The National Weather Service Climate Services Division, in partnership with Georgia Sea Grant, held the 17th Annual Climate Predictions and Applications Science Workshop (CPASW) in Charleston, South Carolina from June 11 to 13, 2019. The goal of the annual meeting is to better connect experts in the weather and climate science fields with stakeholders and decision makers at the federal, state, and local level on research, tools, and applications. This year’s workshop theme focused on climate information for coastal risk reduction. Heavy rains occurred during the workshop, emphasizing the importance of flooding as a major topic of conversation.
The Climate Program Office (CPO) supported the development of this workshop in several ways. As it has for many years, the Regional Integrated Sciences and Assessment (RISA) program provided funding support for the workshop, in addition to funding and organizational support from the Carolinas Integrated Sciences and Assessments RISA team. Adrienne Antoine, Program Manager for Coastal and Ocean Climate Applications (COCA) Program and Hunter Jones, Climate and Health Project Manager, participated on the steering committee to identify session topics, review abstracts, develop the agenda, and moderate sessions. Principal Investigators from the RISA program also participated on the steering committee and were instrumental in developing a panel session focused on engaging decision makers in design and evaluation.
The list below documents sessions, presentations, and posters that highlighted research funded by the CPO Climate and Societal Interactions Division’s programs or supported by CPO staff.
Session 5: Guiding Public Health Preparedness
Moderator: Amanda Ferris, CISA
Session 6 Panel: Approaches to Engaging Decision Makers in Design and Evaluation
Moderator: Kirstin Dow, CISA
Building Resilience to Extreme Events and Water Hazard Planning in Rural Communities
Sarah Trainor, University of Alaska Fairbanks, Alaska Center for Climate Assessment and Policy (presented by Richard Thoman, ACCAP)
Identifying Resilient Coastal Sites for Conservation
Mark Anderson & Elizabeth Fly, The Nature Conservancy, South Carolina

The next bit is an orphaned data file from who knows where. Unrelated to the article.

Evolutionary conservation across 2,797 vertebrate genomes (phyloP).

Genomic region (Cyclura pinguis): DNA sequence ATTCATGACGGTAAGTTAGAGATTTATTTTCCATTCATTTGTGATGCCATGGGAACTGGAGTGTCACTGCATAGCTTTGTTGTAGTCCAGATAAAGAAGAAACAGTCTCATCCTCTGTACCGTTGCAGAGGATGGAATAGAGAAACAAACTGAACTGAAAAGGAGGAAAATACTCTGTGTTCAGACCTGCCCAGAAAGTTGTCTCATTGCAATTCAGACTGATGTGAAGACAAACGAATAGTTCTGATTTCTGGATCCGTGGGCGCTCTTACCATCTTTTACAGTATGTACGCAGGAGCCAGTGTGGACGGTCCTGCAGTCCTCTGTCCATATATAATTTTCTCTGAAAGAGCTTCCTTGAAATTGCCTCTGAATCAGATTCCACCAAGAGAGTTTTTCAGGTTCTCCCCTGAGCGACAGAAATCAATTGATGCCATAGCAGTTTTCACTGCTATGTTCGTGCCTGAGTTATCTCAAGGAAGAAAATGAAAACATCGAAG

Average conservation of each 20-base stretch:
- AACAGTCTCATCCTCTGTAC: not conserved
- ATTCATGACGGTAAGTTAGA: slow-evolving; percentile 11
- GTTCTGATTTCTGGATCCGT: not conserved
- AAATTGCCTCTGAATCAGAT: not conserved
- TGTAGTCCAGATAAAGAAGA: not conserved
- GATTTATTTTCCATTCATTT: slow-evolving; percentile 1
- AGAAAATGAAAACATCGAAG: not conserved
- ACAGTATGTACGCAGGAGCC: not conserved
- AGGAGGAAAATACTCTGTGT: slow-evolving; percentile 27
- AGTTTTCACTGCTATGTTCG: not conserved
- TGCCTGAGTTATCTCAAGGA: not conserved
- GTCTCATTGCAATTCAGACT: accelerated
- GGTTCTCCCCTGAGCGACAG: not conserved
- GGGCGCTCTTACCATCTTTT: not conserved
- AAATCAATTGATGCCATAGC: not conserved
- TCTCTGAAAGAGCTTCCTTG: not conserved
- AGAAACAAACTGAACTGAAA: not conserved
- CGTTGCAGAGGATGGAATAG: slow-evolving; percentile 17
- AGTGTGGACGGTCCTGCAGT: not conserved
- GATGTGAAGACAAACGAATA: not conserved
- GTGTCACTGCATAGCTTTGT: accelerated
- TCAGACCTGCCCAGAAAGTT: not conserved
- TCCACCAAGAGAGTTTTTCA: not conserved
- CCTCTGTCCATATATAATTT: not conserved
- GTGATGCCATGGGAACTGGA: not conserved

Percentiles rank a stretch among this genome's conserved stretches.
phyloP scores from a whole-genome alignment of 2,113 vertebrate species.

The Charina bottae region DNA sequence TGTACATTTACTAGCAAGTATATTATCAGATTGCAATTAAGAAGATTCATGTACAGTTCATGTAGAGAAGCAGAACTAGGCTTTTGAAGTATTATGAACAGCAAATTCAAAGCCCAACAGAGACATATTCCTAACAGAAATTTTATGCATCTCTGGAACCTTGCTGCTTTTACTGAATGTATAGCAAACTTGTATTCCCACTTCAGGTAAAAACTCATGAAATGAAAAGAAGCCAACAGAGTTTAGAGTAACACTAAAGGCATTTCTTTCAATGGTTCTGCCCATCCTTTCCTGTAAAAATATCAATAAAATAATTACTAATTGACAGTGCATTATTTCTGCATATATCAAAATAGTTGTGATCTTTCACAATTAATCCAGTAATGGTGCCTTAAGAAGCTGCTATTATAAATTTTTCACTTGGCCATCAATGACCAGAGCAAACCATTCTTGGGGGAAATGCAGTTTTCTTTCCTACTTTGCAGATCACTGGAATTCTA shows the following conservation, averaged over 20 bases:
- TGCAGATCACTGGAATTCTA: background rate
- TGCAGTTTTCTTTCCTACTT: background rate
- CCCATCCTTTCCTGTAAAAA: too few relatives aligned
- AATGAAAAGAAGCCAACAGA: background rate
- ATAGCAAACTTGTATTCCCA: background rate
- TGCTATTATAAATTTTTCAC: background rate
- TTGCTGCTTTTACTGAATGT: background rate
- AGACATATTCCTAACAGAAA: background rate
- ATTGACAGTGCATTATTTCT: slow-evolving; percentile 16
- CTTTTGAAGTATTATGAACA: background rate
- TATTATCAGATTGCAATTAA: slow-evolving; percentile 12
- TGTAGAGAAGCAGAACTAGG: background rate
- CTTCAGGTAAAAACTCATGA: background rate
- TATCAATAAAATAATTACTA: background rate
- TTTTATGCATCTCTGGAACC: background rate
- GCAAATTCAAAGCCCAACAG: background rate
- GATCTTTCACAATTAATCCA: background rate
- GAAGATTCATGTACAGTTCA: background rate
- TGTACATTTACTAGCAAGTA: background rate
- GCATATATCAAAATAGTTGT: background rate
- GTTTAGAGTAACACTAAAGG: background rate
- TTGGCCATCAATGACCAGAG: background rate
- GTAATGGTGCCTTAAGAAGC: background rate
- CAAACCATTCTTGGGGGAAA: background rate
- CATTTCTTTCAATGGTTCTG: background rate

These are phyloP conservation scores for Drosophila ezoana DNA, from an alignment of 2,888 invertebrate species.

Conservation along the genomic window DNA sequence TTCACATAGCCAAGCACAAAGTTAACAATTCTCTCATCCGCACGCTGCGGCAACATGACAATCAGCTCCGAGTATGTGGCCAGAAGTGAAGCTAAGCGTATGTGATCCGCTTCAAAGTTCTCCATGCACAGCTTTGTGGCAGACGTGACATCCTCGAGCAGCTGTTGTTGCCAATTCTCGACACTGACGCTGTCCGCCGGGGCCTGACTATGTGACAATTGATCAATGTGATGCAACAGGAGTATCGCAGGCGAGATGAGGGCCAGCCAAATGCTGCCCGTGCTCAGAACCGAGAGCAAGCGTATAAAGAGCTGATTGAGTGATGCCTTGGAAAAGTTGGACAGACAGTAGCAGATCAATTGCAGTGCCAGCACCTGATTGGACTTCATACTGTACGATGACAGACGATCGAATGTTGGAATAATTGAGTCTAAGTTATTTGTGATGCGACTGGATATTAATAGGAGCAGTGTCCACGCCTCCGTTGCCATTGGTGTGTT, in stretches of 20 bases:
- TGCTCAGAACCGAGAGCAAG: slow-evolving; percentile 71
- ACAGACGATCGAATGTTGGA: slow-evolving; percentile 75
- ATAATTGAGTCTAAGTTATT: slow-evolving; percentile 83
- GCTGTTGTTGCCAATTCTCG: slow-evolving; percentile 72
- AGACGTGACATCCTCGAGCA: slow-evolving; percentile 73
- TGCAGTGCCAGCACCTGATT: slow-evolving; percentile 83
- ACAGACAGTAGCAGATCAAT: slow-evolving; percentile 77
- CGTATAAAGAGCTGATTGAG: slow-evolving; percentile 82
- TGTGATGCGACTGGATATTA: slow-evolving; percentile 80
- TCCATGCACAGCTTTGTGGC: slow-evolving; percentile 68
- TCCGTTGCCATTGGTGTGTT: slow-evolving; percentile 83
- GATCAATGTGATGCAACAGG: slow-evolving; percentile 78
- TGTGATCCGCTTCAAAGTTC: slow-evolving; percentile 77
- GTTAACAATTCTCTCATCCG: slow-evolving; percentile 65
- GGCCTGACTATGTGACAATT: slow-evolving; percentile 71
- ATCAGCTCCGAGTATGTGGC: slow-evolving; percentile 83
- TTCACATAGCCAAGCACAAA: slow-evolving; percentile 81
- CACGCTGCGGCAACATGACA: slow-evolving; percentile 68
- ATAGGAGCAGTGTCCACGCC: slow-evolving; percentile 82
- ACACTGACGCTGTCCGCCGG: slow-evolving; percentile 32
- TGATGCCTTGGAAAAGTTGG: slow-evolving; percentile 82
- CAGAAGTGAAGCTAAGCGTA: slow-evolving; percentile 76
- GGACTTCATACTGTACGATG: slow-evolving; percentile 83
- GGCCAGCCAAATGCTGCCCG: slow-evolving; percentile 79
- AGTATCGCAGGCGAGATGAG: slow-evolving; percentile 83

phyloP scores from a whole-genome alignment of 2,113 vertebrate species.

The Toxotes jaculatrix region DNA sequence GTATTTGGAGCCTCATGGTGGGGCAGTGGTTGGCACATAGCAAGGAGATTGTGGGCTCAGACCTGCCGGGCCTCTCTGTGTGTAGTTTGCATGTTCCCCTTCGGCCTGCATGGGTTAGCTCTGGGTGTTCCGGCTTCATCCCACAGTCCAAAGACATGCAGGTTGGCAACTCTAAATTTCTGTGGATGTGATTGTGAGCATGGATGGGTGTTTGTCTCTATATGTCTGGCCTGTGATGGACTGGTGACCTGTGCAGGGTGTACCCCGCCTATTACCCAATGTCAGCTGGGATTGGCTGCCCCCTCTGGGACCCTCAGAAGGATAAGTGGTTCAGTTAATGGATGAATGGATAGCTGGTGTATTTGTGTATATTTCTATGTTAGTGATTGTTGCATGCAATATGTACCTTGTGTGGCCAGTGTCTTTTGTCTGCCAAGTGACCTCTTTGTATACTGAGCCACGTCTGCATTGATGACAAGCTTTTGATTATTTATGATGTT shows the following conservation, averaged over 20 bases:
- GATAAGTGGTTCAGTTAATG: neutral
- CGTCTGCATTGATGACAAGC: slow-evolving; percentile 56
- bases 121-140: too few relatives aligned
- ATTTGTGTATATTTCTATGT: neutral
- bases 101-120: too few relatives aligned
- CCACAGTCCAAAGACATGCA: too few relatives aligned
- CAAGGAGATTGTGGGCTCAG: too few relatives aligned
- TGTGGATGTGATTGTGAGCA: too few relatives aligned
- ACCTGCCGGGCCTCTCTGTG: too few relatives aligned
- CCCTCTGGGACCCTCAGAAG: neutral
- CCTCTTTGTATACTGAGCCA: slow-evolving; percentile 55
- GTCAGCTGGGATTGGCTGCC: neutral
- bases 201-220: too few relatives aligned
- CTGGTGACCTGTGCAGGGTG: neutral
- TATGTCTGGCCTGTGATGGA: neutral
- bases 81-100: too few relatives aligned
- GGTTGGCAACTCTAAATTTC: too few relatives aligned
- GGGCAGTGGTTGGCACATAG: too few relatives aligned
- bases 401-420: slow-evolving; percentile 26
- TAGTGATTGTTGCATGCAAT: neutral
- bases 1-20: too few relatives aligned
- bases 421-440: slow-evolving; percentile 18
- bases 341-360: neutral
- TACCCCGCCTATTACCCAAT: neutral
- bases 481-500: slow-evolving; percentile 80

Understanding Sector-Based Decisions for Heat-Health Risk Reduction
Hunter Jones, NOAA Climate Program Office
Delivering Climate Services to Rural Alaska: Challenges and Opportunities
Richard Thoman, Alaska Center for Climate Assessment and Policy
Susceptibility of Public Health Impacts from Flooded Water, Wastewater and Public Health Infrastructure
Susan Lovelace, South Carolina Sea Grant Consortium
Development of a Web-Based Tool to Forecast Wet Bulb Globe Temperature for Populations Who Engage in Exertional Outdoor Activities
Charles Konrad, Southeast Regional Climate Center (SERCC) / CISA
To Adapt or not to Adapt: Decision-making by residents of urban coastal areas
Malgosia Madajewicz, Center for Climate Systems Research, Columbia University
Record-Breaking Rainfall and Flooding Associated with Hurricane Florence: Is This the New Normal?
Modeling and Mapping the Advance of Monthly Tidal Flooding, a Threshold of Inhabitability
Philip Orton, Stevens Institute of Technology
Poster: Assessing the Usefulness of Citizen Science Information in Drought-Related Decision Making
Amanda Farris, CISA
Americans’ health, security and economic wellbeing are tied to climate and weather. Every day, we see communities grappling with environmental challenges due to unusual or extreme events related to climate and weather.
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